How does orange wine taste?
Orange wines vary in taste as much as whites or reds, but there are a few consistent points. A slightly nutty bouquet is regularly described, while on the palate one should expect intense, savoury and faintly fruity notes, plus a tannin level akin to a lighter red wine and even a slight sourness.
If a bottle’s label details the length of skin contact, that will provide a clue about how the orange wine tastes; essentially, less contact equals a lighter, mellower style. On the other hand, a longer period of maceration may produce unusual, very astringent results – cidery, odd-smelling and best reserved for zealots.
Orange wines’ growing popularity means the drink is commonly found in wine bars. So, if you’re unsure about where to start, consider visiting a wine bar and enlisting an expert host to make some suggestions, or to put together a tasting flight.
Alternatively, you can also try out these brands that we recommend:
Dugladze AOC 2017 Tibaani Georgian Wine
Made from the white Rkatsiteli grapes and followed the traditional qvevri method, this award-winning wine has an attractive combination of strength and elegance. It is rich on the nose, while the palate is earthy, with a lovely tannin that carries everything through. Its alcohol content is 12.5% and the price is £14.49. Follow this link to purchase.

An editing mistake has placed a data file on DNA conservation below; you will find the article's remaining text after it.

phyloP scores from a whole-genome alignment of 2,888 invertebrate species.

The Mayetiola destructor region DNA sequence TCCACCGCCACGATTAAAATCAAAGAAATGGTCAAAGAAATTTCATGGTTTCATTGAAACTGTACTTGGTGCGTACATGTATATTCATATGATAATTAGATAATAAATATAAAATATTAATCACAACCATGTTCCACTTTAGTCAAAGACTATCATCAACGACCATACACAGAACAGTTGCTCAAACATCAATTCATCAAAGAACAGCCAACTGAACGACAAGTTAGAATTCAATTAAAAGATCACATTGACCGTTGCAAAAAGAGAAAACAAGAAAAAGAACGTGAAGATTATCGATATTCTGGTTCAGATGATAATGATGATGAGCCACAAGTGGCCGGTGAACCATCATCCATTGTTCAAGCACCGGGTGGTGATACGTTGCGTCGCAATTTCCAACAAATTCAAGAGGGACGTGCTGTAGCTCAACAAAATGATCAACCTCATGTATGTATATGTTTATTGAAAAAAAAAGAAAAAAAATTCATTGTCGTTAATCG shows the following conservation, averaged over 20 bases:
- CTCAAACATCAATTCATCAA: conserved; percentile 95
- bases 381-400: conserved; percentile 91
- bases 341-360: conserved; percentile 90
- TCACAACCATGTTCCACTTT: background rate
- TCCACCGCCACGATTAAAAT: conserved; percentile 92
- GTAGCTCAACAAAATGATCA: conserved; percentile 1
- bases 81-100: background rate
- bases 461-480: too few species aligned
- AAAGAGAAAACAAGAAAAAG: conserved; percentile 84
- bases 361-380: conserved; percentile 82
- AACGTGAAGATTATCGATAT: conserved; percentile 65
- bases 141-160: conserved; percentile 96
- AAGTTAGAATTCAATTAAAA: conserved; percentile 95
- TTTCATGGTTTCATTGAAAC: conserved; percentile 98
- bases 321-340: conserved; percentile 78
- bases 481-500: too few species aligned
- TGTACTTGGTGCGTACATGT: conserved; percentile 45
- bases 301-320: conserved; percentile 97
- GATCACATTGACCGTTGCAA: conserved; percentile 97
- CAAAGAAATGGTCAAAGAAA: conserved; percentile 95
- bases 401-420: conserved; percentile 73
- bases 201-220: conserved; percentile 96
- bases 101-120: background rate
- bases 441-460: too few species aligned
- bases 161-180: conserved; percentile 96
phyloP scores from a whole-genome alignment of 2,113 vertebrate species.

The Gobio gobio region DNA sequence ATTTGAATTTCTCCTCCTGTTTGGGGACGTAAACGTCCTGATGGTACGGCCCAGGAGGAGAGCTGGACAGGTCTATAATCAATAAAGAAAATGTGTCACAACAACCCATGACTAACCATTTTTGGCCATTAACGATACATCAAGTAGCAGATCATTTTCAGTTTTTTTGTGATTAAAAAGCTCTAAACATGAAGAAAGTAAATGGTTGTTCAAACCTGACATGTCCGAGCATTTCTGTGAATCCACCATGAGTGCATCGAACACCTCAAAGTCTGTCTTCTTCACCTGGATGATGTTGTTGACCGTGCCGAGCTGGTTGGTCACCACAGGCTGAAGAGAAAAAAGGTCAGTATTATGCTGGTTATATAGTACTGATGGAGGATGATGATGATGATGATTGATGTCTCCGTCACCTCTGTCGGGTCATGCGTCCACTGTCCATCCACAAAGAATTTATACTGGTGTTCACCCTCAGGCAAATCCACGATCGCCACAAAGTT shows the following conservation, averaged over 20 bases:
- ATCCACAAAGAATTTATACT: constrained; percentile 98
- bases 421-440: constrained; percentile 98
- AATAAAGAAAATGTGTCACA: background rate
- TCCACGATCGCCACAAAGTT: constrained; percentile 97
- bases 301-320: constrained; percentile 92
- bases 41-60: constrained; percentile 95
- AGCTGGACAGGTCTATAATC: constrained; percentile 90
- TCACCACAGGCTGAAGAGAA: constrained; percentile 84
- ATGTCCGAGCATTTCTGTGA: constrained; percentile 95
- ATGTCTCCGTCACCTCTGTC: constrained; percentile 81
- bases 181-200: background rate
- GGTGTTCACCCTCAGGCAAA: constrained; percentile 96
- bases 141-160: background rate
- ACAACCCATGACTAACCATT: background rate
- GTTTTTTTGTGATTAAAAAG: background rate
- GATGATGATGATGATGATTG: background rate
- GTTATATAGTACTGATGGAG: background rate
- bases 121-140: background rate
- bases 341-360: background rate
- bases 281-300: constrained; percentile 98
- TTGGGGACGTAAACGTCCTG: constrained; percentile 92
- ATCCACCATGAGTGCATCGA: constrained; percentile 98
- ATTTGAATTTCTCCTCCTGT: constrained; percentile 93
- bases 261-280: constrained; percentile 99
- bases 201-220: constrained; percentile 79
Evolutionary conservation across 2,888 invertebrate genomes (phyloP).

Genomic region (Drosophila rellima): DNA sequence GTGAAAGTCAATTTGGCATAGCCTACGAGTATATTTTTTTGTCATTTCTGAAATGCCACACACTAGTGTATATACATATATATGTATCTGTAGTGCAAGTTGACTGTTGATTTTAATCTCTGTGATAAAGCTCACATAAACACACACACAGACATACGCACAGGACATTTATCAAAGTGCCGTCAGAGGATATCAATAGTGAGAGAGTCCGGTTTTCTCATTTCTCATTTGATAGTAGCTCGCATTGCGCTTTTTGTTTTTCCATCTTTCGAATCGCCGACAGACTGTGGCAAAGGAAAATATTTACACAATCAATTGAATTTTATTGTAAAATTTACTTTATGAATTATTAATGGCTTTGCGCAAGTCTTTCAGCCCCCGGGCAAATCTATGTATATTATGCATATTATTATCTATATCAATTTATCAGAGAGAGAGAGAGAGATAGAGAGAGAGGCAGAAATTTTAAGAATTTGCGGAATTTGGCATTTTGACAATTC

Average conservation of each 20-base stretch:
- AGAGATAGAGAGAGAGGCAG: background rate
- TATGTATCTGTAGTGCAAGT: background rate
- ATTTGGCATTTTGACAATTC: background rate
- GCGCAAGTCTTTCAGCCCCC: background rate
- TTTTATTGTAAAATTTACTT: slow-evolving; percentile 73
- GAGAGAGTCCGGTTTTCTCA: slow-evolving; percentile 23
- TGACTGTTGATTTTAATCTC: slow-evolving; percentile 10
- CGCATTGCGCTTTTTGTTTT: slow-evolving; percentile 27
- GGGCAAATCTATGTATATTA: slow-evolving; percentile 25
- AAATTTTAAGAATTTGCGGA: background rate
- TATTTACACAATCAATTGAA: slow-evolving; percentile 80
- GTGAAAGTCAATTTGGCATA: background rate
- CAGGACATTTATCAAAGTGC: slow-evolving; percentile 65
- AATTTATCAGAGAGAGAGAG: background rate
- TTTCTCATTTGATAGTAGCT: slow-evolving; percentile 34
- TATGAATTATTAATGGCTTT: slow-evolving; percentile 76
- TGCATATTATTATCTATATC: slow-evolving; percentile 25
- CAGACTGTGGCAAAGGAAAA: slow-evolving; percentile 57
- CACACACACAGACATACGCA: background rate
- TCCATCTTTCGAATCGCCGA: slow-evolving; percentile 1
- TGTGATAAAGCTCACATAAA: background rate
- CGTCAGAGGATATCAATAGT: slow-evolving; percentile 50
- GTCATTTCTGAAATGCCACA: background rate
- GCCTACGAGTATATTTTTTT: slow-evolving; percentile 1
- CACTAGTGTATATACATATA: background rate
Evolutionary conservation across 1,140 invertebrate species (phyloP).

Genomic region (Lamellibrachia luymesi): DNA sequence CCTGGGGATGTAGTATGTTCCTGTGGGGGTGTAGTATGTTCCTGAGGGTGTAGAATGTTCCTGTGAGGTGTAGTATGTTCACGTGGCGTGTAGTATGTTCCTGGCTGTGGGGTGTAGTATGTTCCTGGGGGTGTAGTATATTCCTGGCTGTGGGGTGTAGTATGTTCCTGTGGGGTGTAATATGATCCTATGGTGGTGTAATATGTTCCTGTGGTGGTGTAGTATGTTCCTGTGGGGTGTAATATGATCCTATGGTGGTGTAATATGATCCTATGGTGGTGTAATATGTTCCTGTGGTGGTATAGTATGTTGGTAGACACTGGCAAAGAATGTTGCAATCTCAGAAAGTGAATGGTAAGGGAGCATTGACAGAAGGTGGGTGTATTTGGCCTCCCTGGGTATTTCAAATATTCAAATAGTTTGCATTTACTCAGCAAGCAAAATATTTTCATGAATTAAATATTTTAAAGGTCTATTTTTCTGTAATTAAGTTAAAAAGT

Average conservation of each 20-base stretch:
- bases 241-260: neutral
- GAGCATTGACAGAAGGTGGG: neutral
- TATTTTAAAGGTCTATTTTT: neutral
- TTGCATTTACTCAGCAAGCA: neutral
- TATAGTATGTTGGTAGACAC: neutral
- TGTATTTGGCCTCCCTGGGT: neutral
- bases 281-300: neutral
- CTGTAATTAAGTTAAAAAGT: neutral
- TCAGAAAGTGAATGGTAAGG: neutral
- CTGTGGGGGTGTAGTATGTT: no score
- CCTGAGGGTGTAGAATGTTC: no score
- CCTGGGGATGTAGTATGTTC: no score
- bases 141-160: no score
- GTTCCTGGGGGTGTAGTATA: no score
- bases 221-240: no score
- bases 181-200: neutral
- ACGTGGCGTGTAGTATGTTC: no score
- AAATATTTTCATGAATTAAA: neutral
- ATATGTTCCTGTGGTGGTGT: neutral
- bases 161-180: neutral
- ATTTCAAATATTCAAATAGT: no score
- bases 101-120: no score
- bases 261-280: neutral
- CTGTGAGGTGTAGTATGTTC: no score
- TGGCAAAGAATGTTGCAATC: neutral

2019 Dugladze Ranina Kakhuri Georgian Wine
This is another wine from the Dugladze winery. The juice of white Rkatsiteli grapes is fermented in a qvevri and sealed underground for six months before bottling. It is a young but confident wine with delicious colour and power. Palate is citrus. Its alcohol content is 12.5% and it is sold for £12.49. Follow this link to purchase.
2012 Attila Pince Egri Leányka Hungarian Orange Wine
Made with Hungarian Leányka grapes in the region of Eger, the process involves the grapes macerated with the skin contact for three months, before ageing in an open tank for another three months. This wine is well-structured but doesn’t overkill, delicate yet persistent. We definitely get the mineral tension but also get soft apricot entry. The alcohol content is 11.5% and the price tag is £27.95. Follow this link to purchase.